2. I think it should work if you put magnets on the rotor, but I'm not confident it would work well. I have looked at all the formulae that goes into designing a motor to get a specific power output and there's just too much crap to deal with. I suppose you could just slap some magnets on there and see if it works. My suspicion is that the stator windings would also need to be modified.

Take this with a grain of salt though, as you've recently seen just how much I don't know about motors and controllers in my other posts.
 

THE_RB

Joined Feb 11, 2008
5,438
Lot's of people have built their own motors with magnets, and probably more people have built generators with perm magnets.

But making one that works well with good power and efficiency is really hard, especially large motors. It gets *even harder* if you want good performance over a wide RPM range as needed for say an electric vehicle. :)
 

BillB3857

Joined Feb 28, 2009
2,532
Don't BLDC controllers require commutation signals to be returned from the motor via either resolver, encoder or Hall devices? Would you be adding a method of feedback to your modified motor?
 

Thread Starter

shortbus

Joined Sep 30, 2009
7,621
I guess I'm going to shelve this idea again.:( Its something I was working at a few years ago and just got a new dose of enthusiasm from Strantor. Went to talk to the little motor winding shop that I used to buy magnet wire from, and they are out of business:( Got to many other things on my plate to spend the limited time and money on. Damn AADD (adult attention deficit disorder) strikes again. :)

Thank you all for your answers and time.
 

Thread Starter

shortbus

Joined Sep 30, 2009
7,621
Don't BLDC controllers require commutation signals to be returned from the motor via either resolver, encoder or Hall devices? Would you be adding a method of feedback to your modified motor?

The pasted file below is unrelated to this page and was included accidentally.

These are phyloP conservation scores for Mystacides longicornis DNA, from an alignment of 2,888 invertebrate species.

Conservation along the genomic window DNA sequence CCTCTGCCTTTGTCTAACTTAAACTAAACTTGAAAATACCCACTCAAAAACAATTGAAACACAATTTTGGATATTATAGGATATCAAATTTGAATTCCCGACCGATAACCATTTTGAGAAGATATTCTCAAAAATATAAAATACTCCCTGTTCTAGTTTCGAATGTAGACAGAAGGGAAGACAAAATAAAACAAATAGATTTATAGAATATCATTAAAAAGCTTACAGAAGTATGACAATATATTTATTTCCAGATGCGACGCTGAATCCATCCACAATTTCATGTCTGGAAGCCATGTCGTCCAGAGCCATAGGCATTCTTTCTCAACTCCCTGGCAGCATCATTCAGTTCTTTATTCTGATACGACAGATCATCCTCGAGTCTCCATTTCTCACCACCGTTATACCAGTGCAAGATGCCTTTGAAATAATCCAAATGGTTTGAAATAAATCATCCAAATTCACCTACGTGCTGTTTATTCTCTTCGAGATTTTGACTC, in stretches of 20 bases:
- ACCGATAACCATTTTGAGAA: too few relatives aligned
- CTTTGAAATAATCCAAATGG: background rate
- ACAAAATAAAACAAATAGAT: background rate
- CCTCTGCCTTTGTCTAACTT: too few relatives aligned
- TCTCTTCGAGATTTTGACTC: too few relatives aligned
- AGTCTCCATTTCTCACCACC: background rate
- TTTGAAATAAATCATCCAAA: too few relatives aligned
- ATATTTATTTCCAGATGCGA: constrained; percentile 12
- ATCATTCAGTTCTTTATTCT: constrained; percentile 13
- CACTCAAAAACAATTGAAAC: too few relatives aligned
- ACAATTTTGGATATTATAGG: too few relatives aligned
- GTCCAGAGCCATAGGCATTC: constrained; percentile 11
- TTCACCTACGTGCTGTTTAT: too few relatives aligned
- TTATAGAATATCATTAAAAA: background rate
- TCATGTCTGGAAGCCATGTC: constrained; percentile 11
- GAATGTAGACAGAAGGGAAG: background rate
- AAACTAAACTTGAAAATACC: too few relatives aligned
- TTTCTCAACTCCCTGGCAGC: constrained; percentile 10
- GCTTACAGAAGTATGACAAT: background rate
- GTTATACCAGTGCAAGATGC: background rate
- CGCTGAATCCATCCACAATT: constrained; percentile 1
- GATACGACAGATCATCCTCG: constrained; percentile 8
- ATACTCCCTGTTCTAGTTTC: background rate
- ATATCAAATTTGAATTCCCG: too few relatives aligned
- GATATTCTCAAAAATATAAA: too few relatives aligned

Both BLDC and VFD are available as 'sensor-less vector' configurations. They measure the current in the individual stator winding poles and tell from that when to turn on the next pole.
 

strantor

Joined Oct 3, 2010
5,226
Both BLDC and VFD are available as 'sensor-less vector' configurations. They measure the current in the individual stator winding poles and tell from that when to turn on the next pole.
True, but sensorless is a poor choice in BLDC for anything other than a constant load, because it is synchronous and no slip. and even with a fixed load, a long acceleration ramp needs to be programmed in, otherwise the controller will not be able to overcome the inertia of the rotor
 

BillB3857

Joined Feb 28, 2009
2,532
Don't BLDC controllers require commutation signals to be returned from the motor via either resolver, encoder or Hall devices? Would you be adding a method of feedback to your modified motor?
I guess I had that concept locked into my brain since the BLDC motors I work with are full positioning servo types. Never gave it a thought about trying to run one as anything else.
 

strantor

Joined Oct 3, 2010
5,226
I guess I had that concept locked into my brain since the BLDC motors I work with are full positioning servo types. Never gave it a thought about trying to run one as anything else.
I Forgot to mention that, in some BLDC applications, they can get away without using hall sensors by measuring the back EMF off the 3rd winding. it's call zero crossing back EMF. I don't RC/ plane controllers even use this, I think they just bang out pulses to the motor an assume it's keeping up.